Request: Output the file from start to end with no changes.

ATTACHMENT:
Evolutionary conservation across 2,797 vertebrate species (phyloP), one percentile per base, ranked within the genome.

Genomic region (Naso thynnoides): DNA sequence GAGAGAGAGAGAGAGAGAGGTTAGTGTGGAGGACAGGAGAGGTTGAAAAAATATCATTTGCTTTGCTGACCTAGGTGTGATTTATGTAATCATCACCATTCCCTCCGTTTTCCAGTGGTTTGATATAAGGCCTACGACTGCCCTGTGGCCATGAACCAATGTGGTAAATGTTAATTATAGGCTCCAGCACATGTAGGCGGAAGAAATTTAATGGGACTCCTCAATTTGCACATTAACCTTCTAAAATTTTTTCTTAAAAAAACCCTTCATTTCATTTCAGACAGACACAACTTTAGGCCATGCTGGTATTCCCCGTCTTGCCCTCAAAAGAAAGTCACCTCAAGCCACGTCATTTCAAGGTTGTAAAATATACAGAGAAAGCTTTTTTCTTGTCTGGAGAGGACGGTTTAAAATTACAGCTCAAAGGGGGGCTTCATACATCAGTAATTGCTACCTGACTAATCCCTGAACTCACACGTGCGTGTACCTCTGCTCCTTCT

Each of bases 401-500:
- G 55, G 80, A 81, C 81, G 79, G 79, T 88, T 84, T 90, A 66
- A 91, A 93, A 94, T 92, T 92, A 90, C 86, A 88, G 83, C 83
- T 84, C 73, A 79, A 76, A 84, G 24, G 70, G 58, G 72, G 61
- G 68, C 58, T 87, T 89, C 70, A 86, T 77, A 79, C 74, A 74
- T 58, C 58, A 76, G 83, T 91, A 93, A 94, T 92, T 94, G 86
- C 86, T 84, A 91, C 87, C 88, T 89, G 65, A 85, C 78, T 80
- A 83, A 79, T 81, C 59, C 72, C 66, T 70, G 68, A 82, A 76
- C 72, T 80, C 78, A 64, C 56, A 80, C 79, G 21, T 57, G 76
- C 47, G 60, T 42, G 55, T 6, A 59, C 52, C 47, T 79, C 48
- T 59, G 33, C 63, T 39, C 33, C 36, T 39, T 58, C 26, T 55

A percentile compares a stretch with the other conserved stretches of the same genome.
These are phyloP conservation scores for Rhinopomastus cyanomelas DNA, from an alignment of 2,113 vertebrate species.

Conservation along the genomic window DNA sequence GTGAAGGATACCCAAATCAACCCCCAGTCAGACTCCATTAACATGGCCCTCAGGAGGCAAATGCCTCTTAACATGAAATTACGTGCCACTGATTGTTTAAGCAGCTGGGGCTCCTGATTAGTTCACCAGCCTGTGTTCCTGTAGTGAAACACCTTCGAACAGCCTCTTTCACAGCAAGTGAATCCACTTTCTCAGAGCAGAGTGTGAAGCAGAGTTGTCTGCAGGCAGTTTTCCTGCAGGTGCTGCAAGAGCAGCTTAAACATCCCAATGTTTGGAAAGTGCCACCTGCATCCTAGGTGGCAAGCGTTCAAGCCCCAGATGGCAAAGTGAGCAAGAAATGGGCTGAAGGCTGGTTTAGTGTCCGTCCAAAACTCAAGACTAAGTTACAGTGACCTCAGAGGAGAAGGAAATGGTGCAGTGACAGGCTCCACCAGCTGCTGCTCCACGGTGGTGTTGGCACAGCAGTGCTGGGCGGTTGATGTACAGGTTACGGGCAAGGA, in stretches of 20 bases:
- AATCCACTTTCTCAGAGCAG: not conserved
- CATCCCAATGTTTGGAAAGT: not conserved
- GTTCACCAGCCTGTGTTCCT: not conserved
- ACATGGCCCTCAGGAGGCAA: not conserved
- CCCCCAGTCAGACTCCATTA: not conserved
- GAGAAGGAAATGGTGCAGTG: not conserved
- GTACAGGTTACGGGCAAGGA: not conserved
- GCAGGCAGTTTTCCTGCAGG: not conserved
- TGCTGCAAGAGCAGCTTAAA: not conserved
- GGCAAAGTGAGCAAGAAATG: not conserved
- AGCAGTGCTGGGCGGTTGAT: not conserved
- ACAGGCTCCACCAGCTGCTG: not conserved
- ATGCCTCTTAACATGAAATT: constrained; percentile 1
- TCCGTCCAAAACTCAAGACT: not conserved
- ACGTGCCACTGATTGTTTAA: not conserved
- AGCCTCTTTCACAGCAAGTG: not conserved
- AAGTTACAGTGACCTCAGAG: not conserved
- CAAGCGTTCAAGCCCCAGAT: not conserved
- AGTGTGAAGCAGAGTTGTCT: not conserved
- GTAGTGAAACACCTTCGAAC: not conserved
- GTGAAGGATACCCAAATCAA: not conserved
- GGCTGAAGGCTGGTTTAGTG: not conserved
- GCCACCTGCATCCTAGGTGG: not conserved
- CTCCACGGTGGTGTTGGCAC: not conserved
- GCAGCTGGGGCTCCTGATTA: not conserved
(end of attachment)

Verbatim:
Evolutionary conservation across 2,797 vertebrate species (phyloP), one percentile per base, ranked within the genome.

Genomic region (Naso thynnoides): DNA sequence GAGAGAGAGAGAGAGAGAGGTTAGTGTGGAGGACAGGAGAGGTTGAAAAAATATCATTTGCTTTGCTGACCTAGGTGTGATTTATGTAATCATCACCATTCCCTCCGTTTTCCAGTGGTTTGATATAAGGCCTACGACTGCCCTGTGGCCATGAACCAATGTGGTAAATGTTAATTATAGGCTCCAGCACATGTAGGCGGAAGAAATTTAATGGGACTCCTCAATTTGCACATTAACCTTCTAAAATTTTTTCTTAAAAAAACCCTTCATTTCATTTCAGACAGACACAACTTTAGGCCATGCTGGTATTCCCCGTCTTGCCCTCAAAAGAAAGTCACCTCAAGCCACGTCATTTCAAGGTTGTAAAATATACAGAGAAAGCTTTTTTCTTGTCTGGAGAGGACGGTTTAAAATTACAGCTCAAAGGGGGGCTTCATACATCAGTAATTGCTACCTGACTAATCCCTGAACTCACACGTGCGTGTACCTCTGCTCCTTCT

Each of bases 401-500:
- G 55, G 80, A 81, C 81, G 79, G 79, T 88, T 84, T 90, A 66
- A 91, A 93, A 94, T 92, T 92, A 90, C 86, A 88, G 83, C 83
- T 84, C 73, A 79, A 76, A 84, G 24, G 70, G 58, G 72, G 61
- G 68, C 58, T 87, T 89, C 70, A 86, T 77, A 79, C 74, A 74
- T 58, C 58, A 76, G 83, T 91, A 93, A 94, T 92, T 94, G 86
- C 86, T 84, A 91, C 87, C 88, T 89, G 65, A 85, C 78, T 80
- A 83, A 79, T 81, C 59, C 72, C 66, T 70, G 68, A 82, A 76
- C 72, T 80, C 78, A 64, C 56, A 80, C 79, G 21, T 57, G 76
- C 47, G 60, T 42, G 55, T 6, A 59, C 52, C 47, T 79, C 48
- T 59, G 33, C 63, T 39, C 33, C 36, T 39, T 58, C 26, T 55

A percentile compares a stretch with the other conserved stretches of the same genome.
These are phyloP conservation scores for Rhinopomastus cyanomelas DNA, from an alignment of 2,113 vertebrate species.

Conservation along the genomic window DNA sequence GTGAAGGATACCCAAATCAACCCCCAGTCAGACTCCATTAACATGGCCCTCAGGAGGCAAATGCCTCTTAACATGAAATTACGTGCCACTGATTGTTTAAGCAGCTGGGGCTCCTGATTAGTTCACCAGCCTGTGTTCCTGTAGTGAAACACCTTCGAACAGCCTCTTTCACAGCAAGTGAATCCACTTTCTCAGAGCAGAGTGTGAAGCAGAGTTGTCTGCAGGCAGTTTTCCTGCAGGTGCTGCAAGAGCAGCTTAAACATCCCAATGTTTGGAAAGTGCCACCTGCATCCTAGGTGGCAAGCGTTCAAGCCCCAGATGGCAAAGTGAGCAAGAAATGGGCTGAAGGCTGGTTTAGTGTCCGTCCAAAACTCAAGACTAAGTTACAGTGACCTCAGAGGAGAAGGAAATGGTGCAGTGACAGGCTCCACCAGCTGCTGCTCCACGGTGGTGTTGGCACAGCAGTGCTGGGCGGTTGATGTACAGGTTACGGGCAAGGA, in stretches of 20 bases:
- AATCCACTTTCTCAGAGCAG: not conserved
- CATCCCAATGTTTGGAAAGT: not conserved
- GTTCACCAGCCTGTGTTCCT: not conserved
- ACATGGCCCTCAGGAGGCAA: not conserved
- CCCCCAGTCAGACTCCATTA: not conserved
- GAGAAGGAAATGGTGCAGTG: not conserved
- GTACAGGTTACGGGCAAGGA: not conserved
- GCAGGCAGTTTTCCTGCAGG: not conserved
- TGCTGCAAGAGCAGCTTAAA: not conserved
- GGCAAAGTGAGCAAGAAATG: not conserved
- AGCAGTGCTGGGCGGTTGAT: not conserved
- ACAGGCTCCACCAGCTGCTG: not conserved
- ATGCCTCTTAACATGAAATT: constrained; percentile 1
- TCCGTCCAAAACTCAAGACT: not conserved
- ACGTGCCACTGATTGTTTAA: not conserved
- AGCCTCTTTCACAGCAAGTG: not conserved
- AAGTTACAGTGACCTCAGAG: not conserved
- CAAGCGTTCAAGCCCCAGAT: not conserved
- AGTGTGAAGCAGAGTTGTCT: not conserved
- GTAGTGAAACACCTTCGAAC: not conserved
- GTGAAGGATACCCAAATCAA: not conserved
- GGCTGAAGGCTGGTTTAGTG: not conserved
- GCCACCTGCATCCTAGGTGG: not conserved
- CTCCACGGTGGTGTTGGCAC: not conserved
- GCAGCTGGGGCTCCTGATTA: not conserved